Air Date: July 17, 2012
The length of a typical action-movie gunfight is realistic.
The Build Team chose four fully automatic weapons for testing: MAC-10 and Uzi machine pistols, and AK-47 and M16 rifles. It took them 2 seconds to fire a full magazine from each weapon. For the MAC-10 and Uzi, it took 10 seconds to empty two magazines; Grant needed a total of 27 seconds to fire four magazines from the Uzi. The team remarked that the short firing times made the movie firefights ridiculously long unless the participants had access to vast stores of ammunition.
A person firing two pistols simultaneously, rather than alternating left/right hand shots, can hit targets more effectively than a person holding one pistol in a two-handed stance. (A revisit of Firearm Fashion.)
Adam and Jamie fired a pair of pistols with 8-round magazines, using a 10-point scale based on speed and accuracy as in the 2011 test. They averaged 8.1 against a single target, 7.4 against two separate targets. Both of these results were higher than the 7.3 average from a control run using a single pistol in a two-handed stance.
Bullets can retain lethal speed when fired into several feet of water. (Based on a scene in the film Mission Impossible: Ghost Protocol.)
Adam and Jamie presented footage from Bulletproof Water to demonstrate the manner in which bullets quickly lost speed after being fired into water.
A MAC-10 machine pistol dropped down a flight of stairs can start firing by itself. (Based on a scene in the film True Lies.)
Grant and Tory set up a flight of stairs and a rig to drop a MAC-10 (loaded with blanks) at the top. Two tests with different drop heights failed to cause a discharge; Grant commented that the movie weapon may have been fitted with a hair trigger or other modifications to set it off.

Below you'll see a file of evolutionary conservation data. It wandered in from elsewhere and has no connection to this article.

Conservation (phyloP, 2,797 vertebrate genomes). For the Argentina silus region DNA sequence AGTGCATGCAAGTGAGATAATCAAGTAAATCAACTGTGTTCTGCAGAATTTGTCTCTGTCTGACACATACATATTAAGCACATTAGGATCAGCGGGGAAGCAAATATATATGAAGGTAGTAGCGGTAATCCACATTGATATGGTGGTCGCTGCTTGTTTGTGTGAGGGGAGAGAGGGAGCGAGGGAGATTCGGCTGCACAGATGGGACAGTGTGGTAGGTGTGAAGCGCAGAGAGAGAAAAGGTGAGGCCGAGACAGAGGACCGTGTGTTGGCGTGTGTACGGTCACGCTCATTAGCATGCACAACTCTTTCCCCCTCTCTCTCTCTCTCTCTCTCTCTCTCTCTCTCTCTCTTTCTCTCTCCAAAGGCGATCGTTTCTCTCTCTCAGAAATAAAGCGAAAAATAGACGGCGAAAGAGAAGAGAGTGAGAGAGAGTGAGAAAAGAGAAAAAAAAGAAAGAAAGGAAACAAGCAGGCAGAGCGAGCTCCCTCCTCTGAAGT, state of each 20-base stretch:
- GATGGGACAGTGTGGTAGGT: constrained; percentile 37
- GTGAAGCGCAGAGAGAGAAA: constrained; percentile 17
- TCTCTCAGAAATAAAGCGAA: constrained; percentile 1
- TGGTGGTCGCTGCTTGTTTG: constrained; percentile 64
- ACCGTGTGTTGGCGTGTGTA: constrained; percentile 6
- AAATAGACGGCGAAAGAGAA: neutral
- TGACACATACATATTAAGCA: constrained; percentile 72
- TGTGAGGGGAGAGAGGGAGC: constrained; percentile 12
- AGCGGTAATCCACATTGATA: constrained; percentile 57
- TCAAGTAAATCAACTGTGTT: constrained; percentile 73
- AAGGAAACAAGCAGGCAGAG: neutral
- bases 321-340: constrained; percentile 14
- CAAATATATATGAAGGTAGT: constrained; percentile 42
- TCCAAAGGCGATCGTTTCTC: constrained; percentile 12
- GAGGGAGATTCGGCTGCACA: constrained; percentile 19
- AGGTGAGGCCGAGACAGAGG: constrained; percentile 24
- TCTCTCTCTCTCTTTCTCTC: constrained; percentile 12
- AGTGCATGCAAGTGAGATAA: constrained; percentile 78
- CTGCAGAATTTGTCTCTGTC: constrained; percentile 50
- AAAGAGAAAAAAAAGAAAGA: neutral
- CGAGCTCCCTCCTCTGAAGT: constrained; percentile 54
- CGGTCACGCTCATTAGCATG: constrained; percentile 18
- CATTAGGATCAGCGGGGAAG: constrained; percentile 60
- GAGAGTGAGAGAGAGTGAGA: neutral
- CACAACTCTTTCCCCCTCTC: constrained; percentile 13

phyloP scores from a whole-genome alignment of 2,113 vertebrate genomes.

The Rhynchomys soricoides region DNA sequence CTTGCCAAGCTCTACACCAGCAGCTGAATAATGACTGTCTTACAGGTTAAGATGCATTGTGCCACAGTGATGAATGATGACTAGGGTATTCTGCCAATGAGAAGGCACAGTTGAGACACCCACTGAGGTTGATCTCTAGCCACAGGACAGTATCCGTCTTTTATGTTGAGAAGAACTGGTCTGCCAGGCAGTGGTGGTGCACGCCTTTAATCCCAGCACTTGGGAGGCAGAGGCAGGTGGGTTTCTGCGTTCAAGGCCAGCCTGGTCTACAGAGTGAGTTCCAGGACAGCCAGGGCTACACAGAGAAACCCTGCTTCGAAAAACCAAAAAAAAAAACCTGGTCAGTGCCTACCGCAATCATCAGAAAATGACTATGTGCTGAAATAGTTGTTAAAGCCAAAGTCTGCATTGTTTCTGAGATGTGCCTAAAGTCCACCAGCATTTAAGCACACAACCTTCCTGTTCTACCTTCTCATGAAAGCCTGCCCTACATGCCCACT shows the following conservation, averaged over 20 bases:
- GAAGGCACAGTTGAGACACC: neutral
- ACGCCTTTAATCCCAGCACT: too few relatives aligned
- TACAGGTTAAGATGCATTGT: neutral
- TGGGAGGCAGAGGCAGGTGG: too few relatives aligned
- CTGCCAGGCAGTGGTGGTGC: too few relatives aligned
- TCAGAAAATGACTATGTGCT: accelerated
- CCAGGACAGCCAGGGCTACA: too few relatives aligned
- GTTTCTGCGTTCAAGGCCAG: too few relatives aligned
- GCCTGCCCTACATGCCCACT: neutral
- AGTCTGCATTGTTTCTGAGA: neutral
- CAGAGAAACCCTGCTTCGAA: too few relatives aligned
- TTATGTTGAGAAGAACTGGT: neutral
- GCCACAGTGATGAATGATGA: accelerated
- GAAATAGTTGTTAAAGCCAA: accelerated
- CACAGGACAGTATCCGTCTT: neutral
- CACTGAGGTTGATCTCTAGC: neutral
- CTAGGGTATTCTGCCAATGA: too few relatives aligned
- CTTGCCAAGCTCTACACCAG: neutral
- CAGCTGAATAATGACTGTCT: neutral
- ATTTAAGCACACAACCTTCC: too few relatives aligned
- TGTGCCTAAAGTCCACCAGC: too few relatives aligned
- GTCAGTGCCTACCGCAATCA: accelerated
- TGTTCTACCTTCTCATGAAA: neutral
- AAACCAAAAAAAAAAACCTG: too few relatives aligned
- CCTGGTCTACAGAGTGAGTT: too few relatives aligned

A nail gun can inflict wounds as lethal as a firearm.
For a control run, Tory fired a 9 mm pistol at a target from 14 ft (4.3 m), and achieved a 2.5 in (6.4 cm) grouping with several shots penetrating fully. A test with the nail gun gave similar accuracy, but the nails only bounced off; when he fired from 7 ft (2.1 m), only a few of them penetrated shallowly.
In a gunfight, the person who draws second has a better chance of winning.
The Build Team measured their time to draw and fire a double-action pistol on their own (“action”), then to do the same once a red light came on (“reaction”). Kari and Tory both registered significantly shorter “reaction” than “action” times, so Adam and Jamie set up a trial to factor in the effect of a live enemy shooting back. Armed with paintball pistols and facing off at 10 ft (3.0 m), they carried out six showdowns, with each man firing first in three and second in the other three. In every trial, the man who drew first was also first to fire, but most of them were nearly simultaneous. They noted that two equally matched gunfighters would probably end up killing each other.
Bullets made of silver or engraved with an enemy’s name can be as effective as unmodified ammunition.
busted (silver) / confirmed (engraved)
The Build Team brought in a firearms expert to fire an M1 Garand rifle at a target 100 ft (30 m) away, backed with clay blocks behind the center of mass to determine penetrating power. A control run with standard lead bullets gave high accuracy and easily punched through the clay. Three shots with silver bullets struck far off center, while the engraved rounds performed as well as the lead ones. Kari noted that because silver tends to shrink and deform as it cools after molding, those bullets may have acquired shape irregularities that affected their flight.
Someone who is running through gunfire will never be hit.
The Build Team set up an obstacle course for Tory to run through while Grant and Kari fired paintball guns at him. He lasted 6 seconds before being hit when he ran the course unarmed. During a second trial, in which he was given a gun and could shoot back, he lasted 32 seconds and managed to hit both Grant and Kari in that time.